Posted on January 13, 2012 by justlists
(ref: armandhammer.com, about.com)
How many of these money saving applications do you already know about ways to use ordinary baking soda?
- Causes dough to rise in recipes (making it lighter and more porous)
- Deodorize a wastebasket, garbage can, or sink
- Make a homemade modeling clay (with addition of corn starch, water, and food coloring)
- Use as a fabric softener
- Make your own water color paints (with addition of flour, sugar, dry drink mix, and water)
- Clean greasy dishes
- Make your laundry detergent go farther and clean better
- Polish silver
- Use as a fruit and vegetable scrub
- Freshen upholstery
- Use as a personal deodorant
- Freshen your breath
- Relieve heartburn
- Deskunk a dog (with addition of hydrogen peroxide and dish soap) [Editor note: we have much personal experience with this one!]
- Take care of a carpet spill
FYI: There is a difference between baking soda, washing soda, and baking powder. Baking Soda is made of 100% Sodium Bicarbonate. Washing soda is made of 100% Sodium Carbonate. Baking powder is around 30% baking soda with the addition of an acidifying agent (usually Cream of Tartar) and a drying agent (usually starch)
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Posted on January 8, 2012 by justlists
(ref: http://www.time.com 1/3/2011, 1/3/2012)
To file under “Promises, Promises”, here is a list of the top ten New Year’s Resolutions made and broken according to Time Magazine.
- Lose Weight and Get Fit
- Quit Smoking
- Learn Something New
- Eat Healthier and Diet
- Get Out of Debt and Save Money
- Spend More Time with Family
- Travel to New Places
- Be Less Stressed
- Drink Less
And from Time Magazine, 1/3/2012 here’s a list to help you beat the odds…
5 Tricks To Make Your New Year’s Resolutions Stick
Based on an article by Gary Belsky & Tom Gilovich
- Limit your promises
Although it’s tempting to pursue several related goals at the same time (losing weight, quitting smoking, exercising more), it’s likely more productive to stagger resolutions.
- Write them out
Research suggests that it helps when we put pen to paper before embarking on projects.
- Involve a friend
Teaming up with others is particularly powerful given our social natures and reluctance to let other folks down.
- Get out of your own way
If you want to cut late-night snacking, throw out your snack food. If you want to stop abusing credit cards, close your accounts. If you want to save more, use direct deposit rather than asking yourself to write a check or transfer funds every month. Removing Y-O-U from a New Year’s resolution is a great way to achieve it.
- Expect missteps
Research suggests that contemplating unpleasant or surprising future outcomes will make you less likely to overreact to them. There’s no guarantee, but encountering a problem you’ve even briefly anticipated might just give you that small boost of comfort or self-esteem that will translate into useful self-control.
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Posted on January 14, 2010 by justlists
(ref: http://www.permacultureprinciples.com )
Permaculture is an approach to designing human settlements and perennial agricultural systems that mimics the relationships found in natural ecologies. It was first developed practically by Austrian farmer Sepp Holzer on his own farm in the early 1960s and then theoretically developed by Australians Bill Mollison and David Holmgren and their associates during the 1970s in a series of publications. — wikipedia.org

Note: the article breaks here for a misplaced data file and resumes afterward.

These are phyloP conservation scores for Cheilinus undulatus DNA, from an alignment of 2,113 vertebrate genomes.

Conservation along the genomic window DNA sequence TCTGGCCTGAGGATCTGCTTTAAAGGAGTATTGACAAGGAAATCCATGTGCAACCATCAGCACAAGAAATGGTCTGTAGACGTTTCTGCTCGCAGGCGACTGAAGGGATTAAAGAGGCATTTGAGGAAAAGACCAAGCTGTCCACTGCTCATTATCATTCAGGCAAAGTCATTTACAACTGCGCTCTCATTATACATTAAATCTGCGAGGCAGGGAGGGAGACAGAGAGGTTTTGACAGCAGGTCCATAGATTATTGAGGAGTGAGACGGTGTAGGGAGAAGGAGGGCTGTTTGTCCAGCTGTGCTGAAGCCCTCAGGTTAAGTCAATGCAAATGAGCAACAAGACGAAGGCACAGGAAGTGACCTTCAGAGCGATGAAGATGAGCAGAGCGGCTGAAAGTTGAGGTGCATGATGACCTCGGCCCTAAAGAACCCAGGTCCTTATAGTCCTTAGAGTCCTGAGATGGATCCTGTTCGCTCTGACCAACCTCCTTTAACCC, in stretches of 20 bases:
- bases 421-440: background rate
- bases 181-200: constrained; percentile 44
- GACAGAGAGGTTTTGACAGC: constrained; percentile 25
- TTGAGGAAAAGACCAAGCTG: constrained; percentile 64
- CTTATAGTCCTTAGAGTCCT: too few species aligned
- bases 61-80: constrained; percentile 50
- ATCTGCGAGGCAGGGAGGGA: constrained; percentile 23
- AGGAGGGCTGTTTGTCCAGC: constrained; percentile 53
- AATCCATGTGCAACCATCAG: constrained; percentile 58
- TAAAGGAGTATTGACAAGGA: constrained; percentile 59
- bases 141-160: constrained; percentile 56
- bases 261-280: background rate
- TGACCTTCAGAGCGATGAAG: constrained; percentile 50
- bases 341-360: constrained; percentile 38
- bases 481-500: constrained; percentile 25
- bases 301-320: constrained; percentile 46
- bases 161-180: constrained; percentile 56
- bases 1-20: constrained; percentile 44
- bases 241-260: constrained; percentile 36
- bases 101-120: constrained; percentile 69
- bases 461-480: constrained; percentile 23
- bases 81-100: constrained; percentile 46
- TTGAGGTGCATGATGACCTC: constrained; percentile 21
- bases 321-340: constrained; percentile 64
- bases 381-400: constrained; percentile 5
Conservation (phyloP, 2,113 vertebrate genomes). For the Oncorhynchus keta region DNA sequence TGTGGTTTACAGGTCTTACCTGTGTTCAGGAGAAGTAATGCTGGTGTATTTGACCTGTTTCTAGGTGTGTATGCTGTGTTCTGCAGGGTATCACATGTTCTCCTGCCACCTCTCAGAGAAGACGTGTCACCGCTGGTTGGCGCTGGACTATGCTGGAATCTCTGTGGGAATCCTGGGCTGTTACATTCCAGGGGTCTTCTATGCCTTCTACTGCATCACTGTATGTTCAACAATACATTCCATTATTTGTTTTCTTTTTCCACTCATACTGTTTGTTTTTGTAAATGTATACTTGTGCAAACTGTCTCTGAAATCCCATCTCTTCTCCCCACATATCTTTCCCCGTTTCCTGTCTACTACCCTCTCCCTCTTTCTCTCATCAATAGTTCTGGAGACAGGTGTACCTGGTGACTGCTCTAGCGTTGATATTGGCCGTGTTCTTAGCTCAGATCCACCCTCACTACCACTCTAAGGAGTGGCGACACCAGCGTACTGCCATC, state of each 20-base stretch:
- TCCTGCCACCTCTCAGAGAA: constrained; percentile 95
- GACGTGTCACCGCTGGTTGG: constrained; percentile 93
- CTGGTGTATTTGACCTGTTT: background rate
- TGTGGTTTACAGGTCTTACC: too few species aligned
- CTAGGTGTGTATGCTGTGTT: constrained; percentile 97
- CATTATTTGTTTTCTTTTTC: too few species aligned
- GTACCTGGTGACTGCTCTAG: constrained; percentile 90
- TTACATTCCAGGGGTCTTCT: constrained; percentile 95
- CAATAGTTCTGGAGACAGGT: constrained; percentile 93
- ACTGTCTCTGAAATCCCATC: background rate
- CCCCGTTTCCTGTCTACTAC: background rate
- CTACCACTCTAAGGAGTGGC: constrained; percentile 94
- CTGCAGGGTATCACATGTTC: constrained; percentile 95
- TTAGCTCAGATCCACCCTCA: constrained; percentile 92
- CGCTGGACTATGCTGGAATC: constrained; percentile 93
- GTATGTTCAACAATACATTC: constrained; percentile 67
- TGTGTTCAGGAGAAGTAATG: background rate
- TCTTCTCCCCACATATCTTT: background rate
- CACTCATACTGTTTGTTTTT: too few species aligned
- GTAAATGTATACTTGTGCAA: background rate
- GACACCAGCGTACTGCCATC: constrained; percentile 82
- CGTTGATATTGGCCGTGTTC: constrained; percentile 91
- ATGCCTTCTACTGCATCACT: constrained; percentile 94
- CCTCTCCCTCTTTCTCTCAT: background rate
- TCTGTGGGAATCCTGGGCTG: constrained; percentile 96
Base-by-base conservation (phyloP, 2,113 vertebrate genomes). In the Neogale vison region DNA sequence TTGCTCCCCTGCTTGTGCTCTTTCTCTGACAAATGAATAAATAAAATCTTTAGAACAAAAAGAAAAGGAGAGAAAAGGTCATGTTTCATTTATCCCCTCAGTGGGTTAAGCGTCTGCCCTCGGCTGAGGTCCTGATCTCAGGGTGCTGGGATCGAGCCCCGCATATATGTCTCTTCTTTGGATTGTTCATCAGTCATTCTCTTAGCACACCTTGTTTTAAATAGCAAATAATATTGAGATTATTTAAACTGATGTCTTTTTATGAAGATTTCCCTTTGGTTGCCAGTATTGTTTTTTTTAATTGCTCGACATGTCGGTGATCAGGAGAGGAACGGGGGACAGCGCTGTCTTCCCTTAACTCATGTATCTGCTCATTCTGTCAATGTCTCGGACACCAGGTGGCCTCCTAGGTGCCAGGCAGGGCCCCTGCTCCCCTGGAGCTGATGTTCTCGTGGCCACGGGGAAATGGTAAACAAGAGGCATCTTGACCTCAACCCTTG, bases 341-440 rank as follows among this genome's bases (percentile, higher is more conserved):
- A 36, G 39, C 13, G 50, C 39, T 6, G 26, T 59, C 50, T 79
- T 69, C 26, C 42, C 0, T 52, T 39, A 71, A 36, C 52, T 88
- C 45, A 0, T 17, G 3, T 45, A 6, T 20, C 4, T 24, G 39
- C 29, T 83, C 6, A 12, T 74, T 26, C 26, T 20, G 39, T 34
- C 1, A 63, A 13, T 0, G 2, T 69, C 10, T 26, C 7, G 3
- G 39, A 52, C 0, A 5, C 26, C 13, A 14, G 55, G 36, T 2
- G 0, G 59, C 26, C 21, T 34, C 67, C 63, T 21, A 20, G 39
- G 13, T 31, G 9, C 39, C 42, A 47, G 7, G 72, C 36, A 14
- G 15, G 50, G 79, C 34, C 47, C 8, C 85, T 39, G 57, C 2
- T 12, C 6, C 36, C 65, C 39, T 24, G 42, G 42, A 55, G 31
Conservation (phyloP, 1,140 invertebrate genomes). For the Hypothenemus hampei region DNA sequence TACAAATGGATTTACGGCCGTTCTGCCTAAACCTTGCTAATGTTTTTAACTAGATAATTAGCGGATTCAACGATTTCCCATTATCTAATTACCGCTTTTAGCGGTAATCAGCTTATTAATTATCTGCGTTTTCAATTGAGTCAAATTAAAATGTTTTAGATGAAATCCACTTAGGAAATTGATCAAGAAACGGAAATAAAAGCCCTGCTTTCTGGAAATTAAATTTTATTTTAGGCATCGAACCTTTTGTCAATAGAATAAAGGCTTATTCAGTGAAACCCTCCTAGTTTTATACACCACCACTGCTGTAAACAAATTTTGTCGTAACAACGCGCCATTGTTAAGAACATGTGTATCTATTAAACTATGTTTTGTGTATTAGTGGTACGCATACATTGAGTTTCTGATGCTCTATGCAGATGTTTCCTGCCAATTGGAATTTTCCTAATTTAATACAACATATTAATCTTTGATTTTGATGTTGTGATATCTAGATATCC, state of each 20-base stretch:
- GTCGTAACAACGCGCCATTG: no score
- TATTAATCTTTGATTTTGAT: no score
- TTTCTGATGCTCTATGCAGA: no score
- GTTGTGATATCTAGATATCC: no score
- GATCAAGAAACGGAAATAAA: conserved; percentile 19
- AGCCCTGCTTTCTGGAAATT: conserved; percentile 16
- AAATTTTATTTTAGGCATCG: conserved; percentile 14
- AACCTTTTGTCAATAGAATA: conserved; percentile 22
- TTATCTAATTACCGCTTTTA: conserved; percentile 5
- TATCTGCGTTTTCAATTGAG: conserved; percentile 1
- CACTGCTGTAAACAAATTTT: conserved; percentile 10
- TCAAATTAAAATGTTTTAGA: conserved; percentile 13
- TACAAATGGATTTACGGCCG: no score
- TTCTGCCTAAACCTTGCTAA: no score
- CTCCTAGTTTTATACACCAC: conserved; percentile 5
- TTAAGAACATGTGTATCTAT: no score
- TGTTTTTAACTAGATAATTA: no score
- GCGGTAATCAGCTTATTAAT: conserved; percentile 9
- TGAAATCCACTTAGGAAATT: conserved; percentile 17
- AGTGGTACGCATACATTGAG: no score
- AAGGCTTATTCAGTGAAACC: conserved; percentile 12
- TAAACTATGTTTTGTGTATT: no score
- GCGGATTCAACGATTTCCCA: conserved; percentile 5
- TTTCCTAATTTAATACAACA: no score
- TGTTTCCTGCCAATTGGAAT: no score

Central to permaculture are the three ethics: care for the earth, care for people, and fair share. They form the foundation for permaculture design and are also found in most traditional societies. Here are the 12 principles of permaculture as described by David Holmgren. Continue reading
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Posted on October 6, 2008 by justlists
(ref: The Virtuous Consumer by Leslie Garrett)
- Reduce, Reuse, and Recycle – Reduce the number of things you purchase, and reduce the eco-footprint of whatever you do purchase by ensuring that it’s the most planet-friendly option you can afford.
- Create a Community That Feeds Your Soul – You are doing this when you live, work, and shop to support those around you. (Ex: Avoid a long-distance commute by telecommuting; purchase from local businesses; get involved in local politics; plant a tree)
- Use Manpower (or Womanpower) – Get around by cycling, walking, inline skating, or taking public transportation when possible.
- Purchase Green Power – A call to your utility company can ensure that the equivalent energy required for your home comes from renewable sources.
- Don’t Sweat the Really Small Stuff – Choose those things/ideas that work for you and your family. Guilt sucks.
- Consider the Life Cycle of Any Product – Before making a purchase, consider asking yourself…
What materials went into making the product? How was this product manufactured? How was it transported? How long will the product be used? How will it be disposed of?
- Be Generous – Give what you can, whether it’s your time, your stuff, and/or your money.
- Be Kind – To yourself, to that person in front of you in the supermarket’s express line with 23 items, to the person halfway around the world (or next door) who looks different from you but who also loves his family, his country, his life…
- Be Informed – Keep up to date as best you can. Inform yourself about issues that matter to you.
- Awaken Your Inner Activist – You care deeply for the future of this planet (which is probably why you are still reading this list). That makes you a political force. Every dollar we spend is a political act.
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